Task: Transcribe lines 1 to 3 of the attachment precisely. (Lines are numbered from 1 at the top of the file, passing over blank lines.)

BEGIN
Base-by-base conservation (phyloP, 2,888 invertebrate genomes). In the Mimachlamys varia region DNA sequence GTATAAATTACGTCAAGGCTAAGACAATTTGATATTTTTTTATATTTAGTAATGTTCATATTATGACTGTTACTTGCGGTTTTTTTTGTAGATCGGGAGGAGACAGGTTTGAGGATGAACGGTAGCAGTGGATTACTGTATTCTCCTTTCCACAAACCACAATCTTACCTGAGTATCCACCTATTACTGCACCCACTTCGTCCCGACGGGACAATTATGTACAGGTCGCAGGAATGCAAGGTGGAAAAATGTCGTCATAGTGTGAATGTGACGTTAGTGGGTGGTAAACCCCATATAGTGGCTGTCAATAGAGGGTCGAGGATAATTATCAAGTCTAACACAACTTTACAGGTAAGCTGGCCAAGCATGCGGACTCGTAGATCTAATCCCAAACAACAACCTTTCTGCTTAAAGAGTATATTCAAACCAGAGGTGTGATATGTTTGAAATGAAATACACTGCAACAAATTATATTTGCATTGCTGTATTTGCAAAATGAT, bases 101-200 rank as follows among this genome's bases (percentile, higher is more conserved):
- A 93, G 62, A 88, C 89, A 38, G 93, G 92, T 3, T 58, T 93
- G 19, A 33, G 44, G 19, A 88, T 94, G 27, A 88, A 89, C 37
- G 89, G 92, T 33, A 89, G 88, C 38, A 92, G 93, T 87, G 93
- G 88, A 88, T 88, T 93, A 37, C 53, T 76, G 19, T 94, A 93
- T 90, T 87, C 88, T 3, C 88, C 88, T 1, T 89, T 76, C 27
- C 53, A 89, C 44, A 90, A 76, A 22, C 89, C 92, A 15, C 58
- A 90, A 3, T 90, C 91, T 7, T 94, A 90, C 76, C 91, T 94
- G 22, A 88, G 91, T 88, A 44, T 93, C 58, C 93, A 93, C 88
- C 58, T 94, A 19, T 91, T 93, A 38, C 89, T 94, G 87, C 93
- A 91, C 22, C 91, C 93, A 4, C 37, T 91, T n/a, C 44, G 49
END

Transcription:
Base-by-base conservation (phyloP, 2,888 invertebrate genomes). In the Mimachlamys varia region DNA sequence GTATAAATTACGTCAAGGCTAAGACAATTTGATATTTTTTTATATTTAGTAATGTTCATATTATGACTGTTACTTGCGGTTTTTTTTGTAGATCGGGAGGAGACAGGTTTGAGGATGAACGGTAGCAGTGGATTACTGTATTCTCCTTTCCACAAACCACAATCTTACCTGAGTATCCACCTATTACTGCACCCACTTCGTCCCGACGGGACAATTATGTACAGGTCGCAGGAATGCAAGGTGGAAAAATGTCGTCATAGTGTGAATGTGACGTTAGTGGGTGGTAAACCCCATATAGTGGCTGTCAATAGAGGGTCGAGGATAATTATCAAGTCTAACACAACTTTACAGGTAAGCTGGCCAAGCATGCGGACTCGTAGATCTAATCCCAAACAACAACCTTTCTGCTTAAAGAGTATATTCAAACCAGAGGTGTGATATGTTTGAAATGAAATACACTGCAACAAATTATATTTGCATTGCTGTATTTGCAAAATGAT, bases 101-200 rank as follows among this genome's bases (percentile, higher is more conserved):
- A 93, G 62, A 88, C 89, A 38, G 93, G 92, T 3, T 58, T 93
- G 19, A 33, G 44, G 19, A 88, T 94, G 27, A 88, A 89, C 37